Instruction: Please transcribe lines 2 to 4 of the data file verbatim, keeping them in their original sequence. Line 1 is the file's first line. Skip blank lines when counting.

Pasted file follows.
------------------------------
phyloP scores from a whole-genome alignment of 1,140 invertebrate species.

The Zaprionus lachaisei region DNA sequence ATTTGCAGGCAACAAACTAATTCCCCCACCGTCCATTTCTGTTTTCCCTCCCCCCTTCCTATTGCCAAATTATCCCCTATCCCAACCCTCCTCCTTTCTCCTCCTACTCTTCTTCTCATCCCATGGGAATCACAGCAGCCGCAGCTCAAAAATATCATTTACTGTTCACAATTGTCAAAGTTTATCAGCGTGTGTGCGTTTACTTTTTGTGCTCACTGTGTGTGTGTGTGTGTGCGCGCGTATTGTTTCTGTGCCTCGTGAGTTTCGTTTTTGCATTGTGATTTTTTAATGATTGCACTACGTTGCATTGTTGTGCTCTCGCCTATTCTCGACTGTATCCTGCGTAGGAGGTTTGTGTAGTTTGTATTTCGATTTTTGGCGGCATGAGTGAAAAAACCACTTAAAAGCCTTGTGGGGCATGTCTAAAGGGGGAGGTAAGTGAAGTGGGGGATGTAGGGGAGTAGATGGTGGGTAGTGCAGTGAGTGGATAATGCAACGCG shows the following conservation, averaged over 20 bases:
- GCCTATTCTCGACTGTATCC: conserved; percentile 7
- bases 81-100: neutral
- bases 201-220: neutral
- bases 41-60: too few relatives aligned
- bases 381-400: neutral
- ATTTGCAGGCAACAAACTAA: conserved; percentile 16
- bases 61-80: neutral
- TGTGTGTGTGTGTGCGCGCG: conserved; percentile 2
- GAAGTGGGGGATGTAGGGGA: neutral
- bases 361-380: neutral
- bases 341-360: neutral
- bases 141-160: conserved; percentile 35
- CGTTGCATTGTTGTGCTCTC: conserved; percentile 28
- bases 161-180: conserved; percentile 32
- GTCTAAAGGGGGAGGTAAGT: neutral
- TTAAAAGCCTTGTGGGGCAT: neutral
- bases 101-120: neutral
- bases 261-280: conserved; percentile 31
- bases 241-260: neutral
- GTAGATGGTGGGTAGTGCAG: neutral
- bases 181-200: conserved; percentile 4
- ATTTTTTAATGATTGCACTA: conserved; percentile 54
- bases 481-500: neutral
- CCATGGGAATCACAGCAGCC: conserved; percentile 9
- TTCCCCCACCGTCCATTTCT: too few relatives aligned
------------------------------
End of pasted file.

The Zaprionus lachaisei region DNA sequence ATTTGCAGGCAACAAACTAATTCCCCCACCGTCCATTTCTGTTTTCCCTCCCCCCTTCCTATTGCCAAATTATCCCCTATCCCAACCCTCCTCCTTTCTCCTCCTACTCTTCTTCTCATCCCATGGGAATCACAGCAGCCGCAGCTCAAAAATATCATTTACTGTTCACAATTGTCAAAGTTTATCAGCGTGTGTGCGTTTACTTTTTGTGCTCACTGTGTGTGTGTGTGTGTGCGCGCGTATTGTTTCTGTGCCTCGTGAGTTTCGTTTTTGCATTGTGATTTTTTAATGATTGCACTACGTTGCATTGTTGTGCTCTCGCCTATTCTCGACTGTATCCTGCGTAGGAGGTTTGTGTAGTTTGTATTTCGATTTTTGGCGGCATGAGTGAAAAAACCACTTAAAAGCCTTGTGGGGCATGTCTAAAGGGGGAGGTAAGTGAAGTGGGGGATGTAGGGGAGTAGATGGTGGGTAGTGCAGTGAGTGGATAATGCAACGCG shows the following conservation, averaged over 20 bases:
- GCCTATTCTCGACTGTATCC: conserved; percentile 7
- bases 81-100: neutral